Note: Where available, the PDF/Word icon below is provided to view the complete and fully formatted document
 Download Full Day's HansardDownload Full Day's Hansard    View Or Save XMLView/Save XML

Previous Fragment    Next Fragment
Wednesday, 2 December 1936


Senator COOPER (Queensland) : - Every member of the Commonwealth Parliament has given careful consideration to the successive amendments of the Australian Soldiers' Repatriation Act, and I think that the general public, as represented by the Federal Parliament, have treated the repatriation of returned soldiers on a very liberal basis. Since I became a member of this Senate, I have noticed that whenever bodies representing returned soldiers' organizations waited on members of Parliament, or upon various Ministers administering the Repatriation Department, they received a sympathetic hearing, and so far as the finances of the country have permitted, their requests for extra concessions were granted. I commend Senator Hardy for the very able speech he delivered, and I believe that certain of his recommendations will be acted upon by the Government. At the same time I realize that anomalies always arise in the administration of legislation of this nature. I paid particular attention to the honorable senator's reference to the? march by Australian Imperial Force troops along the Blue Nile from TelelKebir to Ferry's Post on the Suez Canal. Senator Sampson also gave some enlightening information upon that subject ; and I should like to endorse his remarks because I am able to speak from firsthand knowledge of this subject. The 15th Battalion, of which I was a member, participated in that celebrated march, and very fortunately came through without loss. But other battalions were not so lucky; not only were several lives lost, but also the physical reserves of many of the survivors were seriously impaired. Eventually the march was pronounced to have involved unnecessary hardship; but I do not propose to discuss that aspect to-day. I do emphasize, however, that the men who were definitely incapacitated as the result of that expedition were able to obtain war pensions, but of the men of the 4th Division, whowere only footsore, or unable to carry on through minor disabilities, 99 per cent, returned to their units on the east side of the Canal within three weeks. Thus, they are entitled to receive a pension in accordance with the provisions of the act. I contend that every man who participated in that celebrated march was eligible either for a war pension or a service pension. I welcome this bill as another stage in the granting of assistance to returned soldiers, in order to enable them to enjoy additional comforts, and to ameliorate the effects of their war service.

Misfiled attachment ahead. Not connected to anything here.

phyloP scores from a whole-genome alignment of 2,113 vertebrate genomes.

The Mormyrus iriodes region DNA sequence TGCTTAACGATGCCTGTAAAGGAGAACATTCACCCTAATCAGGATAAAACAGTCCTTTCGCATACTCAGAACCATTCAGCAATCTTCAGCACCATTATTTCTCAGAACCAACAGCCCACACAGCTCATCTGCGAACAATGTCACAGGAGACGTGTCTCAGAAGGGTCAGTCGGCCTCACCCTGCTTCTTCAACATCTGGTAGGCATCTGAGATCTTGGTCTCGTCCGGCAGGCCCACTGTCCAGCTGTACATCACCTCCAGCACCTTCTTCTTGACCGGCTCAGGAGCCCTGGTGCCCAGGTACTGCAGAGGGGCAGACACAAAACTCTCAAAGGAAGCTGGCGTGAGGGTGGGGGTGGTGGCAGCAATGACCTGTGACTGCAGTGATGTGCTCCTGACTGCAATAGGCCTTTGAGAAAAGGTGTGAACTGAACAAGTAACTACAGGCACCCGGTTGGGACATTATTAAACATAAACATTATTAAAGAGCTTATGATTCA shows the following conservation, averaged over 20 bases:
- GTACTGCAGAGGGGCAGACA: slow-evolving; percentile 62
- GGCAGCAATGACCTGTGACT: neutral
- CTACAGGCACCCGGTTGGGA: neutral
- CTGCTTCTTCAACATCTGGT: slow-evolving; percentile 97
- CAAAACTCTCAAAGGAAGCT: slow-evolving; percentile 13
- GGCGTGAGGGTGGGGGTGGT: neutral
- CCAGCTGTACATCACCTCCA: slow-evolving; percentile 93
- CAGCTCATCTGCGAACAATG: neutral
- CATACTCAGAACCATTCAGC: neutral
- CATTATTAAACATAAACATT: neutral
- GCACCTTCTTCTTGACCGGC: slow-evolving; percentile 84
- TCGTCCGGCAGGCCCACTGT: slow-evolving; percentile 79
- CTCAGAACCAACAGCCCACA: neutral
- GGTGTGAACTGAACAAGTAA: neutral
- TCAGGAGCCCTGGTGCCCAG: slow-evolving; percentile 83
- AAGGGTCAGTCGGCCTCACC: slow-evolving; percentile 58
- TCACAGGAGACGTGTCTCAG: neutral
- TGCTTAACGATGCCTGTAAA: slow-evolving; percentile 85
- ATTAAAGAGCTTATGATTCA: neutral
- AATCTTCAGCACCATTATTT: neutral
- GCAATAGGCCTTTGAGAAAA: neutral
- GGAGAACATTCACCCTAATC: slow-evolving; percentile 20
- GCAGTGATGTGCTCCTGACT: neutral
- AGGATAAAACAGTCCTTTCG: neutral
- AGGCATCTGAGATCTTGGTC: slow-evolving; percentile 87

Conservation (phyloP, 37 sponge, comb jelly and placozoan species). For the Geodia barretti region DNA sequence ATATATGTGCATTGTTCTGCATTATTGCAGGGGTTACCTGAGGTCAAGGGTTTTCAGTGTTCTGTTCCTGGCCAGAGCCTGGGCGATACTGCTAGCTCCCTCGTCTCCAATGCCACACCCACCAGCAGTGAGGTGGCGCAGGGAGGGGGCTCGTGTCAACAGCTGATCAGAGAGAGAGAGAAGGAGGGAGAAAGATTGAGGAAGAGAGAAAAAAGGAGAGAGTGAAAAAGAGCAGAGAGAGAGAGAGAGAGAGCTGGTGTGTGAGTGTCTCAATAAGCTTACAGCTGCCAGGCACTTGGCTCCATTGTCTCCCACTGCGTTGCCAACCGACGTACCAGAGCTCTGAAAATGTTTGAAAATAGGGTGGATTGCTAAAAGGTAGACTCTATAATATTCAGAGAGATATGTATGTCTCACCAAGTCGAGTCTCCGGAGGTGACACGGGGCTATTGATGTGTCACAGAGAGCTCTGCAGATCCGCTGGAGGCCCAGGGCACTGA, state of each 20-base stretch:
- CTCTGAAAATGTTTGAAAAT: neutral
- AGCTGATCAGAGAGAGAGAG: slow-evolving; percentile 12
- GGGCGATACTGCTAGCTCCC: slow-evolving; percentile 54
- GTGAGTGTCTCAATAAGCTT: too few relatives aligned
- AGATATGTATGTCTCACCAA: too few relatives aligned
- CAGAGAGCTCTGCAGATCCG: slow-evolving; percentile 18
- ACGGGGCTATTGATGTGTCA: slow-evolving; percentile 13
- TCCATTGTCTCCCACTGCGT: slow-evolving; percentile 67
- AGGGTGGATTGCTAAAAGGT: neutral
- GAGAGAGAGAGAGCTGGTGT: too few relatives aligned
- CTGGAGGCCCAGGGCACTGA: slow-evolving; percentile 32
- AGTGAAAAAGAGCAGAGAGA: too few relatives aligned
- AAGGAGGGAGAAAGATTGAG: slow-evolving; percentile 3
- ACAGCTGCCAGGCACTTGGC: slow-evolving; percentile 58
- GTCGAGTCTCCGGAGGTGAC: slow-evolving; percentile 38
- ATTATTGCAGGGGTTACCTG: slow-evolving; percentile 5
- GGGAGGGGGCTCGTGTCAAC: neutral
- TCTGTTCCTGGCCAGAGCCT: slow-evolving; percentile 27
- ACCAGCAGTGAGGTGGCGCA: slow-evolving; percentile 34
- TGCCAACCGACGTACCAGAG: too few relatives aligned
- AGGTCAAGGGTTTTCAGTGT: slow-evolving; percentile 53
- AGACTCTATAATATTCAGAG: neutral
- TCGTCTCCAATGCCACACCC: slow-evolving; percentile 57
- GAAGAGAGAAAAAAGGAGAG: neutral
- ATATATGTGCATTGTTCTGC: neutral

Suggest corrections